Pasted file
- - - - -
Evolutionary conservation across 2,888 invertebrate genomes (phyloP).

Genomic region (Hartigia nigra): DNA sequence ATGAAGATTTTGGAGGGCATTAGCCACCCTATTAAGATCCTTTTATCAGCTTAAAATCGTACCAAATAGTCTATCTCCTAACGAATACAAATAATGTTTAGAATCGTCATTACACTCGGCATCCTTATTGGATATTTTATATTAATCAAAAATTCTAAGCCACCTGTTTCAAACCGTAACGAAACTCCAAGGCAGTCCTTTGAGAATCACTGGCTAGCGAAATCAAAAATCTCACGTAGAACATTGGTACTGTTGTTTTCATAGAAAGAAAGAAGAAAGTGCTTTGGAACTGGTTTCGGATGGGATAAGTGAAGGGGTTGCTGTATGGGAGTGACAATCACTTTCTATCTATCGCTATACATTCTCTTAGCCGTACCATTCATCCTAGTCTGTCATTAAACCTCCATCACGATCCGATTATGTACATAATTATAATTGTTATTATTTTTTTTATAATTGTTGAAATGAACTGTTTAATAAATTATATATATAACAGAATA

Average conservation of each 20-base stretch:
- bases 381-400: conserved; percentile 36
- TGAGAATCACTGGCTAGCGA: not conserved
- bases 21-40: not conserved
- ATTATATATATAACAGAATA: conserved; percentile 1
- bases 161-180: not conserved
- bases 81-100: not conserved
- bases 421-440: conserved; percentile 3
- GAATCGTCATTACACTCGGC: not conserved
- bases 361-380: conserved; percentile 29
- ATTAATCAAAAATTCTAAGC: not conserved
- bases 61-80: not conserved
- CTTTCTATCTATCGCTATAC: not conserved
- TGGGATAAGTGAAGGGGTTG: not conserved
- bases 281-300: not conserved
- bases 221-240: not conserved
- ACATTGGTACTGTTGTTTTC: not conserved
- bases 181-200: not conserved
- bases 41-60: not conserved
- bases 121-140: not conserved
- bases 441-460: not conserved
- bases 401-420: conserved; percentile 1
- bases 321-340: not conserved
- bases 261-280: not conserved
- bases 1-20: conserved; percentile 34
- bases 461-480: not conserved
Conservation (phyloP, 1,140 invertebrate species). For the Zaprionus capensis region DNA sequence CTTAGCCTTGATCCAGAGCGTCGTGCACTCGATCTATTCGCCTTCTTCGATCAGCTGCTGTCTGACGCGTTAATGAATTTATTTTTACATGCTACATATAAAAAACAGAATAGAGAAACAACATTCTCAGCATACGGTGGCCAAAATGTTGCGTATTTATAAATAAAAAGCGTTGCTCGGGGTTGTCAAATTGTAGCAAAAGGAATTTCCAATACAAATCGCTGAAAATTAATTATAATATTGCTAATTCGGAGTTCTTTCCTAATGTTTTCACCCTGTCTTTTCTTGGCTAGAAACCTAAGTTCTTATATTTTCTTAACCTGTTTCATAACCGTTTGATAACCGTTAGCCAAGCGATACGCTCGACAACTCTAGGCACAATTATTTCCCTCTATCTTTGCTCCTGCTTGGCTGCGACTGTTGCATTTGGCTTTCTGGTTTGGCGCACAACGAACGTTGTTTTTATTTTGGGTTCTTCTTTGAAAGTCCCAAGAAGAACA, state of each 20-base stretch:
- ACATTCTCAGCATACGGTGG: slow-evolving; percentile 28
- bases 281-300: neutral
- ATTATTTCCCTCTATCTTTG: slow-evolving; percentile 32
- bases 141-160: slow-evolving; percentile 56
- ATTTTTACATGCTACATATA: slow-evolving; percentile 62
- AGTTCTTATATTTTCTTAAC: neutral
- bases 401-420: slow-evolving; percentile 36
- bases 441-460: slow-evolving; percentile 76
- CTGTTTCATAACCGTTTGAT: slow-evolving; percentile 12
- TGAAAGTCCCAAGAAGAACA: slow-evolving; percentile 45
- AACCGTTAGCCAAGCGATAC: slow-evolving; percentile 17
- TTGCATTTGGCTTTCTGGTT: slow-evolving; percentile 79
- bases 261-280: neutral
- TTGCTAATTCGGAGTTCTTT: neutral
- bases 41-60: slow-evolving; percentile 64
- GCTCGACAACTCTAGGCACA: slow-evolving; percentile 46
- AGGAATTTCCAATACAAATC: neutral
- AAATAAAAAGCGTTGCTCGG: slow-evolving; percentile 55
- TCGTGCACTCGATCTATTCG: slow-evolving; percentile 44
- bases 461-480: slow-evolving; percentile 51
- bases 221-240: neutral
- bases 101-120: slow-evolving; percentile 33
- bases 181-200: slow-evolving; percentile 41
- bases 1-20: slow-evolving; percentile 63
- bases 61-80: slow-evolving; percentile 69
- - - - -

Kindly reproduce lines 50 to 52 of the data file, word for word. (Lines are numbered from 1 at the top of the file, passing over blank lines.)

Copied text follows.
- bases 221-240: neutral
- bases 101-120: slow-evolving; percentile 33
- bases 181-200: slow-evolving; percentile 41